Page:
Burlingame, Calif. — The experiment was as eclectic as the items that filled the Mercy Center community room, where for six months Mercy sisters and spiritually curious millennials gathered and lived in this suburb south of San Francisco.
The mix of subjects on the room's bookshelf showcased the range of perspectives of the millennials: Books on new cosmology, anthropology and herbal medicine sat next to books on religious vows and the gift of community life. Jewish prayers hung next to mosaic prints of Catholic saints. Leaning against a wall was a whiteboard with a to-do list, including scheduling talks on composting and spiritual formation.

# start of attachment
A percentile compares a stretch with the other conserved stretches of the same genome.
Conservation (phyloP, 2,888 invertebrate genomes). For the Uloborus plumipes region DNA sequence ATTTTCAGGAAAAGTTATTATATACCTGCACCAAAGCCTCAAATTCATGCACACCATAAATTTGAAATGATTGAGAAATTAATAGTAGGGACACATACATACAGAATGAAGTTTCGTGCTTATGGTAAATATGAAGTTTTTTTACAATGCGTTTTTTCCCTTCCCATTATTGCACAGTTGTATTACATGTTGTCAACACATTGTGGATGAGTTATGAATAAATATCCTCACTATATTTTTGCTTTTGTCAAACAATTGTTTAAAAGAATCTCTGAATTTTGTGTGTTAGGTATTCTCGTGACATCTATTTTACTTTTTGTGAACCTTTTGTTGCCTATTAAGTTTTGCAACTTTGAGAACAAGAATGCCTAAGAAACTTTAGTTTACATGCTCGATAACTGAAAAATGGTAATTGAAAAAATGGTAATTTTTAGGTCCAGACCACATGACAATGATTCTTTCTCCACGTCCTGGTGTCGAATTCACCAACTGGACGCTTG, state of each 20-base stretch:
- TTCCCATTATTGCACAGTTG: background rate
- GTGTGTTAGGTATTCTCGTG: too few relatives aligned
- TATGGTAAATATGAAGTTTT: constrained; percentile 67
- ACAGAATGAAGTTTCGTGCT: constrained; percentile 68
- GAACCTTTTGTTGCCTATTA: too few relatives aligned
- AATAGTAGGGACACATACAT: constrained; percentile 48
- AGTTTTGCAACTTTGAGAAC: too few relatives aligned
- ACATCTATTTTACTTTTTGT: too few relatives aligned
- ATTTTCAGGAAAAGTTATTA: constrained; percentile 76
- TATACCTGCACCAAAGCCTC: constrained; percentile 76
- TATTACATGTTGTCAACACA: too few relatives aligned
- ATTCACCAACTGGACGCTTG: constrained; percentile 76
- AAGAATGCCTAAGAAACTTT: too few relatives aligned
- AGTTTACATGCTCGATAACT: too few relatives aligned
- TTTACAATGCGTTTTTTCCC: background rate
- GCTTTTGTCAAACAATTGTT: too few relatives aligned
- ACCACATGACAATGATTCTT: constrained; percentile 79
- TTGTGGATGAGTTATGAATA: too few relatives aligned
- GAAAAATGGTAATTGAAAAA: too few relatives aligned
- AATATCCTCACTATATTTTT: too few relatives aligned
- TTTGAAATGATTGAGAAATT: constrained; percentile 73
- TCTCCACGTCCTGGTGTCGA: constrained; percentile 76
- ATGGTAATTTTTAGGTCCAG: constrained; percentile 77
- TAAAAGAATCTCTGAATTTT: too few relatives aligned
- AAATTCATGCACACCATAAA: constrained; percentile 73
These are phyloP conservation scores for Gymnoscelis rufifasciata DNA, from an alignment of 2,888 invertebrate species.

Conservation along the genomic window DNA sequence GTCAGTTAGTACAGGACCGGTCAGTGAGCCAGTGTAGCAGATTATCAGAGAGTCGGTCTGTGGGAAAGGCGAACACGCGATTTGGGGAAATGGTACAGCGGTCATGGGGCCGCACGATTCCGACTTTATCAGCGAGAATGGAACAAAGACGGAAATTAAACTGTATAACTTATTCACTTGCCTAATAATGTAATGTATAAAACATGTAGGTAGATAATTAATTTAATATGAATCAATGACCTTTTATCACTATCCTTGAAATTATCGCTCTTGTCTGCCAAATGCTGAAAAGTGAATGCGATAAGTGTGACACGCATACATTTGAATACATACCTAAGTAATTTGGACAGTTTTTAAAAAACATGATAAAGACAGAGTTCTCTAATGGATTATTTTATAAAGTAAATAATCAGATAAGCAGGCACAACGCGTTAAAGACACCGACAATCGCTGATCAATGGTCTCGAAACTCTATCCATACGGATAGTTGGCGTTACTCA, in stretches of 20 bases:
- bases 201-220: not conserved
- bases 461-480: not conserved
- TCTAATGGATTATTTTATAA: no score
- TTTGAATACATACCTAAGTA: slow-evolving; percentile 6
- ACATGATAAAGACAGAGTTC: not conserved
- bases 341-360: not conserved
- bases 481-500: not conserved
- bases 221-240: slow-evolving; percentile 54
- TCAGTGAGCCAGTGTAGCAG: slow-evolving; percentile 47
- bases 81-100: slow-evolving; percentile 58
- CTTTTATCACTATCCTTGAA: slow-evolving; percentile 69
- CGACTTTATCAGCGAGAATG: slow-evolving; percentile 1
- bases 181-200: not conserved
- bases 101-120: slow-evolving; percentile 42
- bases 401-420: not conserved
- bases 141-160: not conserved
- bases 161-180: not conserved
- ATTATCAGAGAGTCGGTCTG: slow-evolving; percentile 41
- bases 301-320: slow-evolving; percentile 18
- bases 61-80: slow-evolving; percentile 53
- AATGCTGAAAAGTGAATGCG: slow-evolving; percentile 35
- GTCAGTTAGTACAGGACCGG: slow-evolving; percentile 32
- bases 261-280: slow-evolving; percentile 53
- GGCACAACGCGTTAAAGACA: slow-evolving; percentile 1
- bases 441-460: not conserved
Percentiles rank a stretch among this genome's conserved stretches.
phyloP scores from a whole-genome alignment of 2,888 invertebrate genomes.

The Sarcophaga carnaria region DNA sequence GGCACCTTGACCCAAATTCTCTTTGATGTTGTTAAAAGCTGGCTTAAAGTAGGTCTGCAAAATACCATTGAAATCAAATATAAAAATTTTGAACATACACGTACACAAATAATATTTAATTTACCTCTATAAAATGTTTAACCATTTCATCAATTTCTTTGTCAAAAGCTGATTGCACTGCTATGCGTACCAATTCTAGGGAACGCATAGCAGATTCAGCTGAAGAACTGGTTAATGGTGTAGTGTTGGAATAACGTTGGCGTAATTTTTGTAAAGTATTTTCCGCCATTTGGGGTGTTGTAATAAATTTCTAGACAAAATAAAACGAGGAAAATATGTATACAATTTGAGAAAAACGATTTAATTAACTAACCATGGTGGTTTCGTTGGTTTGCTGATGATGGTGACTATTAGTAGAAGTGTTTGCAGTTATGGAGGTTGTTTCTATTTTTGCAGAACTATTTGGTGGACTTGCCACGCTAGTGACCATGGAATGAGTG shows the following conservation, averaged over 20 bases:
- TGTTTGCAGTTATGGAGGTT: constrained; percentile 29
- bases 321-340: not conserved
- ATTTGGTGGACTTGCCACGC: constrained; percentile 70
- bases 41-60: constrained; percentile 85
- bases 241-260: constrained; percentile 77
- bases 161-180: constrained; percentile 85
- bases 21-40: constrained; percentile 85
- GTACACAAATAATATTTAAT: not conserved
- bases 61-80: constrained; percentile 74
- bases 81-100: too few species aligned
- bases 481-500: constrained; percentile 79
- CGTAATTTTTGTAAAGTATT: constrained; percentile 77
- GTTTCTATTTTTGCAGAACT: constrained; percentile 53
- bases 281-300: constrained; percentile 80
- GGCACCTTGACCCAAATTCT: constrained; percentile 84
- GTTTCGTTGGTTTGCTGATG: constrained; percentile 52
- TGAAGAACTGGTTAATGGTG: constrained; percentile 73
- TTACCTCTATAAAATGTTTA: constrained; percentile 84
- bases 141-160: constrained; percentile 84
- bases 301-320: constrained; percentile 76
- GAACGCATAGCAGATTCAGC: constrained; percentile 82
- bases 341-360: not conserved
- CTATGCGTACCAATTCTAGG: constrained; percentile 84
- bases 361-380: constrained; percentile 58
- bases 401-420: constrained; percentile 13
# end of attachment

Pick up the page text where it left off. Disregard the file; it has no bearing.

The grassroots movement known as Nuns and Nones had brought them together, initially through conference calls and in-person gatherings where sisters and millennial "nones" (referring to the box they check next to "religion") could share their passion for social justice, community life and contemplative practices. Within a couple years, Nuns and Nones has already engaged hundreds of sisters and millennials around the United States, with new groups sprouting in different cities every couple of months.
But in the Bay Area, four millennials in their early 30s became the first of the Nuns and Nones group to try out a residency program, temporarily living in a convent to witness and share in a spiritually grounded community life.
"Having so many books in the libraries around here as well as the teachers and sisters coming through created a place where you couldn't escape spiritual wisdom," said 31-year-old David Bronstein, one of the millennial residents.
"That deep spiritual hunger was constantly fed and empowered," he said.